Isiolo

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Time is ever a challenge in Africa. Lucas and I are consistently overambitious about what we can do in a day. Despite the long drive from Nairobi to Samburu, we thought we were going to make it there this afternoon in time to visit a few wells. On the contrary, we are staying the night at the Transit Hotel in Isiolo town which is the last stop before Samburu. The great part about this is that we got to visit an old friend of The Samburu Project, Alice Lenanyokie Lengalen and her new baby girl! Alice recently moved back to Kenya after many years in the US and is living in Isiolo (soon to return to Samburu!).  Beginning in 2007, Alice worked with The Samburu Project as a representative of her tribe.  She came to our events and shared first-hand the story of the Samburu people. The early years would not have been so successful if it weren’t for Alice.

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Before leaving Nairobi, we spent a couple more hours with Ajah Shah, our well driller. It’s always exciting to strategize about the future and discuss how we can work smarter together to maximize our impact in the Samburu community. I have been working with Ajay since June 2006. We met under less than ideal circumstances. I arrived in Nairobi, still bright eyed and bushy tailed, for our first well drill only to find out that our original drilling contractor was backing out. I was in a panic. I spent a year putting The Samburu Project together and this was the opportunity for the fruits of my labor to come to bear. My friends Ted and Belisa were flying in the next week to film the occasion. At that point, not drilling was not an option. Yes, I wanted to bring people clean water, but beyond that I HAD SOMETHING TO PROVE! I literally got down on my hands and knees in the lounge of the Nairobi Safari Club and cried.  It wasn’t pretty, but Ajay consoled me and reluctantly agreed to drill the wells. It was the beginning of a long lasting relationship.  We’ve hit some bumps in the road as you might image would happen between a drilling contractor and a nonprofit organization but in the end we have drilled a lot of wells (44 of 52) together that are providing thousands & thousands of people with clean, safe drinking water.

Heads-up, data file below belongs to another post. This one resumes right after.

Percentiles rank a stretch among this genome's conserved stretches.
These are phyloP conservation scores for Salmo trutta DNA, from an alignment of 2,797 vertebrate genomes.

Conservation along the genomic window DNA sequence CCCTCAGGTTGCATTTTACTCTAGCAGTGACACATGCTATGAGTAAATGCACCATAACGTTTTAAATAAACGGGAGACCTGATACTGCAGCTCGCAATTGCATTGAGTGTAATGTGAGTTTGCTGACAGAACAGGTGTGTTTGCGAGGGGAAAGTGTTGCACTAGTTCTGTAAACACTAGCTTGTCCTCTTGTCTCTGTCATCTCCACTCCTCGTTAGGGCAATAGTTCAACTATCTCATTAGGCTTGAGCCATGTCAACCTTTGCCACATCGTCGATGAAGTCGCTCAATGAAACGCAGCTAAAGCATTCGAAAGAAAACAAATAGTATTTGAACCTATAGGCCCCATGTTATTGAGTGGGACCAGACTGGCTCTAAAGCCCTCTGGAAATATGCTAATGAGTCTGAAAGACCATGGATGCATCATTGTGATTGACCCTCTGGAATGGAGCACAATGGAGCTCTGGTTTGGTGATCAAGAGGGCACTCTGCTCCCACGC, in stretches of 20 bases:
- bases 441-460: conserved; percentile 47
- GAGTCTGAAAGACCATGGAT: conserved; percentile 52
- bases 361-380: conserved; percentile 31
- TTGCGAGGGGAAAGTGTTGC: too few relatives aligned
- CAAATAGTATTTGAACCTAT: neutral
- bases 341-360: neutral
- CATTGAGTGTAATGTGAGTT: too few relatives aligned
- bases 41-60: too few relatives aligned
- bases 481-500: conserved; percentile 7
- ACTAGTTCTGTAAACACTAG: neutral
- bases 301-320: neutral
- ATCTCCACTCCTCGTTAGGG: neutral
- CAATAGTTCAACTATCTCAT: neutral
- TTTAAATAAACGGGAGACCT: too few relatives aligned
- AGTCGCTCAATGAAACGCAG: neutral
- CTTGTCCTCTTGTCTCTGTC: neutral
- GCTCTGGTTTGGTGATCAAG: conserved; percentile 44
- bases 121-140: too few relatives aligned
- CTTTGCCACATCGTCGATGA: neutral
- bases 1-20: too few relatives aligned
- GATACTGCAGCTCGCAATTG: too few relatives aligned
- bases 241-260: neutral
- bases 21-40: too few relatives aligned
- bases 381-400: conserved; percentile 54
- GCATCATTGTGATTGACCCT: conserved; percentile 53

Once on the road, Nairobi traffic was relatively manageable and we sailed out of the city into the beautiful Kenyan countryside. I was so excited I even posted this picture on Facebook.

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The post included the note:  Heading north towards Samburu…it’s a smooth ride in the new truck…

Hope I didn’t speak too soon! After a stop in Nanyuki for some shopping and dinner we continued to head north and then there was a THUMP and dragging noises ensued! No, we did not hit anything living but something happened.  We just weren’t sure what. Lucas got out of the car to inspect, but by this time it was pitch dark. As you might imagine, there are no street lights or much light at all in rural Kenya. Lucas drove slowly to Isiolo. Everything was seemingly fine with the exception of the horrible dragging noise.  After our arrival and our brief visit with Alice, we checked into the Transit and Lucas took the car to “a mechanic”. It was already 10 pm. Wish I had more to report, but now at nearly 1 am I have yet to hear from him.  And, of course, his phone has been shut off!

Hope we still manage to meet our 7 am departure time. I’ve been traveling for three days and have yet to see a well over flowing with water.

More tomorrow…

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